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As of June 16, 2020, Wisconsin Watch will capitalize the B when referring to Black people, communities, culture and history.
The change follows extensive discussion among Wisconsin Watch staffers, and it comes as a growing number of newsrooms and journalism organizations are re-evaluating their previous usage of the lowercase “b.”
Sarah Glover, former president of the National Association of Black Journalists, called for the change last week in an open letter to the Associated Press and news organizations nationwide.
“This step is a good first step to affirm the significance of being Black in America. This matters. It’s to bring humanity to a group of people who have experienced forms of oppression and discrimination since they first came to the United States 401 years ago as enslaved people,” she wrote.
Black is an ethnoracial identifier alongside African American, Native American, Hispanic, Latino and Asian. Black should be capitalized equally, and from now on, Wisconsin Watch will do so.
It’s important to note that Black and African American are not necessarily synonymous. People with a wider range of heritages — including members of the African diaspora, people of Caribbean descent, or those who have immigrated — may more readily identify as Black. As before, Wisconsin Watch reporters will ask people how they prefer to identify themselves whenever possible.
This change departs from guidance offered by the Associated Press Stylebook, which Wisconsin Watch follows on most issues of capitalization, abbreviation and language use. But the change was necessary to meet our commitment to fair, accurate and truthful journalism that respects and serves all people of Wisconsin.
As Michael McCarter, USA TODAY’s managing editor of standards, ethics and inclusion wrote: “Stylebooks in journalism must be revisited and updated more frequently. They cannot be used as a crutch or an excuse to not do the right thing for the communities we serve.”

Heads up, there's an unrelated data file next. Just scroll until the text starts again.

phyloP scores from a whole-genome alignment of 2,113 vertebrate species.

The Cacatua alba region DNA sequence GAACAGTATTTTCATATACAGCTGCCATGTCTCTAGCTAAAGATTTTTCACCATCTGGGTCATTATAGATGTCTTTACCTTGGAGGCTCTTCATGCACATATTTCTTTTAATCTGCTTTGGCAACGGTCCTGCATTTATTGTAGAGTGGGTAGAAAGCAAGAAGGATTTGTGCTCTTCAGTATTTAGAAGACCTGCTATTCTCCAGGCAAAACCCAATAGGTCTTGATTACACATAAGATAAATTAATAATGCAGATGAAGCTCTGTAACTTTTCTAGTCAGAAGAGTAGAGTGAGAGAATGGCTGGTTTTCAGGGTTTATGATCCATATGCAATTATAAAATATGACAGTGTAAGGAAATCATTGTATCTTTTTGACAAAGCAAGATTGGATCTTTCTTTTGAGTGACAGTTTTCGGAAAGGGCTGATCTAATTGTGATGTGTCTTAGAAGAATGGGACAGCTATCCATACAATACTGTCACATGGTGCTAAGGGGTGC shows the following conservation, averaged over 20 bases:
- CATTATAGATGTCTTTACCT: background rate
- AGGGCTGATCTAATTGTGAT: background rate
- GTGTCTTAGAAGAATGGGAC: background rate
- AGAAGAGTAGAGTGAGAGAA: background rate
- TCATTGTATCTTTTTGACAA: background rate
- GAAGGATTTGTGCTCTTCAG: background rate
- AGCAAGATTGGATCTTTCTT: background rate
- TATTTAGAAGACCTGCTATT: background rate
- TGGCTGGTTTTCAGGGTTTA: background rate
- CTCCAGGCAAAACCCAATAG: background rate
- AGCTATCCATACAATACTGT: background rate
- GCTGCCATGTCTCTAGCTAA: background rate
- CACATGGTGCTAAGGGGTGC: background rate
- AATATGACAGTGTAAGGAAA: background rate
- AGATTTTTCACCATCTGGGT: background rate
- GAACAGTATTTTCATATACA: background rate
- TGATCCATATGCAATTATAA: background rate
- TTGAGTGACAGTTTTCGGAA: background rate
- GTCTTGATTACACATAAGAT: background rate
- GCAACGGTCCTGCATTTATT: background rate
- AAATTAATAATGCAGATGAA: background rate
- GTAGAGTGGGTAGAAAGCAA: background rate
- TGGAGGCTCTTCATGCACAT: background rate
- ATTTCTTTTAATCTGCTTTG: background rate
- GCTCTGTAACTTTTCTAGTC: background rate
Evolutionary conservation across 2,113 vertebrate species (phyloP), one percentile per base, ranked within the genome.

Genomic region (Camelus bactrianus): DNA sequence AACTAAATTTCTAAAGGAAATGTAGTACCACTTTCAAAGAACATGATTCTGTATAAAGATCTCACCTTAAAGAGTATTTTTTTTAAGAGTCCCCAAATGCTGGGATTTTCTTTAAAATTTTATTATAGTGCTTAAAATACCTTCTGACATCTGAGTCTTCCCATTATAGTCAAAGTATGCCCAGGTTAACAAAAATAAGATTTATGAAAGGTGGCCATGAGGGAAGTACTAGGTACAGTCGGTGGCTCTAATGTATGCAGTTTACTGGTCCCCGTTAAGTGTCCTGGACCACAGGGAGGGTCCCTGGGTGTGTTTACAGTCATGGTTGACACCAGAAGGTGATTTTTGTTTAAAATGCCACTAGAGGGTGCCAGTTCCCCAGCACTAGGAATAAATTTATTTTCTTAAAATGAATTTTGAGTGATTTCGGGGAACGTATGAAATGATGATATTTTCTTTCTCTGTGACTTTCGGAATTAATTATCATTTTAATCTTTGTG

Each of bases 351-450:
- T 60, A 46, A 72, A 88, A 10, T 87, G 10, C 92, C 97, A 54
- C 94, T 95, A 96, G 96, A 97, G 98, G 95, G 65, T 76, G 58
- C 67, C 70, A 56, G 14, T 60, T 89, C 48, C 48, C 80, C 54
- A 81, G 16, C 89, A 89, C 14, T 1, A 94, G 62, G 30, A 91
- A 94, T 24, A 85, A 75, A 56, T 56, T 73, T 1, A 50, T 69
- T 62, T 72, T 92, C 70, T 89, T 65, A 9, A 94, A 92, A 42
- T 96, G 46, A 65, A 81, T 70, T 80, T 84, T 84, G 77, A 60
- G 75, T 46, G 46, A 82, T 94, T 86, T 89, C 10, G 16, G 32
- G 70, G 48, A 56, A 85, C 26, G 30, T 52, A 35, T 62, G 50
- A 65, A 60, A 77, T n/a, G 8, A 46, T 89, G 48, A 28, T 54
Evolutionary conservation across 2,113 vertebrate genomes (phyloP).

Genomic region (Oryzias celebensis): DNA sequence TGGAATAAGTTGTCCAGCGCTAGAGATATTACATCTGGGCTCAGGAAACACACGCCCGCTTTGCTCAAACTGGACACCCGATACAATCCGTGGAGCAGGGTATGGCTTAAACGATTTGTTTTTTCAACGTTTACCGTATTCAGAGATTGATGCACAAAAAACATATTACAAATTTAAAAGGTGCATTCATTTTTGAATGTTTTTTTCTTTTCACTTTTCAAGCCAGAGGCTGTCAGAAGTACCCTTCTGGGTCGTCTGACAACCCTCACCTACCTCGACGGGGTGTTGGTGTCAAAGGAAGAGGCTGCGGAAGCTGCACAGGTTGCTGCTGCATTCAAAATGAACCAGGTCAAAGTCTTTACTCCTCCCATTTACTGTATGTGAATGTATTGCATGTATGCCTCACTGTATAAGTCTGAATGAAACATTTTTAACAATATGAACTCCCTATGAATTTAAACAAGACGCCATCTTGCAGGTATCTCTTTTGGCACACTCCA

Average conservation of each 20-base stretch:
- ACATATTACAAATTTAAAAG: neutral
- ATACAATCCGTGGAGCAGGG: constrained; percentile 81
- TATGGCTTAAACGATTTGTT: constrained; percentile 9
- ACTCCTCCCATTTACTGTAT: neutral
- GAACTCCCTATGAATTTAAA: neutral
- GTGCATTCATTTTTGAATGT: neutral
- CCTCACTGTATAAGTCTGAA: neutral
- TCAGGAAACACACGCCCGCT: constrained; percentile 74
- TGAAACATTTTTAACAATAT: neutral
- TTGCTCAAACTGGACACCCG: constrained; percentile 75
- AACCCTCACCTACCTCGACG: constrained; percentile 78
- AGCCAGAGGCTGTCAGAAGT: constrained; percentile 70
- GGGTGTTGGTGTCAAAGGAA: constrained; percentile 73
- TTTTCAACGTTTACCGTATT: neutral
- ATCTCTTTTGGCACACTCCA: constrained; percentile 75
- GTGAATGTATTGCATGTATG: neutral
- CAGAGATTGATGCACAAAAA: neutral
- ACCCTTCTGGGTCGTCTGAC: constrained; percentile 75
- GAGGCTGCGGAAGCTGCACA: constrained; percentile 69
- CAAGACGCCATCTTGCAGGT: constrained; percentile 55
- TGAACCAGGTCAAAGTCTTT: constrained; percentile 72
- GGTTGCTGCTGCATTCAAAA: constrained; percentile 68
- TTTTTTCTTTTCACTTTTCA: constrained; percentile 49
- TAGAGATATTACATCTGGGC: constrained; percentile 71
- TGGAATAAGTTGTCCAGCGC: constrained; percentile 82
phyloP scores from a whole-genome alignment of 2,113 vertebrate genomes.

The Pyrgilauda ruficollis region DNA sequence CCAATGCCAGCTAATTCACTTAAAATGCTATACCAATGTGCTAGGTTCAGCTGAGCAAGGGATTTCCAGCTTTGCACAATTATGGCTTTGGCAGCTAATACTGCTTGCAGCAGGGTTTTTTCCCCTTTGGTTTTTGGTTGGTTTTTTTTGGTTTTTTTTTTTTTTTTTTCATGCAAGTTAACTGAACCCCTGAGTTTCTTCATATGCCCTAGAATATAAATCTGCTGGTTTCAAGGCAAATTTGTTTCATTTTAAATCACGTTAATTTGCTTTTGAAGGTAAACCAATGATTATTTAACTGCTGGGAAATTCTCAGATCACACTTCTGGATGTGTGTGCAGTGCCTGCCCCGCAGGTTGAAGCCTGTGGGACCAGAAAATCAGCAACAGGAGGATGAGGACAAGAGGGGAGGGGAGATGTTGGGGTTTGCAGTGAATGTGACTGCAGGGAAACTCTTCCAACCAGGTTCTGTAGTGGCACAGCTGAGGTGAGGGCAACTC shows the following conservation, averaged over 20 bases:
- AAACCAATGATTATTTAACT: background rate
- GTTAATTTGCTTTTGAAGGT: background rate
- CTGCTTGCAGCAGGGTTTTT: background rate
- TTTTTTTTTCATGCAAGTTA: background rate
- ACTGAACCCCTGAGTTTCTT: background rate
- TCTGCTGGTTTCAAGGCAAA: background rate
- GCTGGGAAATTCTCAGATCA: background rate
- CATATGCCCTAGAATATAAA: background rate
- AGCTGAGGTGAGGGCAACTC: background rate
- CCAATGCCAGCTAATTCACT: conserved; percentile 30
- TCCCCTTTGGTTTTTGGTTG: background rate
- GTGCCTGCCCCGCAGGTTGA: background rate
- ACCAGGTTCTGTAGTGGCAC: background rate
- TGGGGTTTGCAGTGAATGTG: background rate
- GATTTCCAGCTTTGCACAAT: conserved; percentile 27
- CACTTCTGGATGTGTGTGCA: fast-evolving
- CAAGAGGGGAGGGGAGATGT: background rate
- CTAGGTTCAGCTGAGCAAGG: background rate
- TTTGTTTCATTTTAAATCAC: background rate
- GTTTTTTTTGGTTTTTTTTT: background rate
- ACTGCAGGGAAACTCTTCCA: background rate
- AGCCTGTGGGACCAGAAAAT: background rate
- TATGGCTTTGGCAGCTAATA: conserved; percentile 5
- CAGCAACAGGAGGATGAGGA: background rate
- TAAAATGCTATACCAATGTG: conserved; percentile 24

Wisconsin Watch credits the perspectives of many journalists and news organizations who have advocated for this change and made it before us, especially the Black press. We also thank Madison365 for its consultation, Sarah Glover for her call to action, Michael McCarter for his explanation of the USA TODAY Network’s changes and the USA TODAY diversity committee’s leadership and the work of The Seattle Times’ Diversity & Inclusion Task Force in providing detailed definitions and guidance for usage.
We adopt The Seattle Times’ definitions and guidance, as seen below, but allow ourselves flexibility to use the terms as nouns in carefully considered cases when the meaning is clear and the change improves sentence construction:
“Black (adj.): Belonging to people who are part of the African diaspora. Capitalize Black because it is a reflection of shared cultures and experiences (foods, languages, music, religious traditions, etc.). Do not use as a singular or plural noun. When ethnicity is relevant to the story, ask the source which ethnic identifier they use. Black is not necessarily synonymous with African American; some argue the term Black is more inclusive of the collective experiences of the U.S. population, which encompasses recent immigrants.”
“white (adj.): Belonging to people with light-colored skin, especially those of European descent. Unlike Black, it is lowercase, as its use is a physical description of people whose backgrounds may spring from many different cultures. Capitalized white is often used by the white nationalist/white supremacist movement. Do not use as a singular or plural noun. When ethnicity is relevant to the story, ask the source which personal ethnic identifier they use.”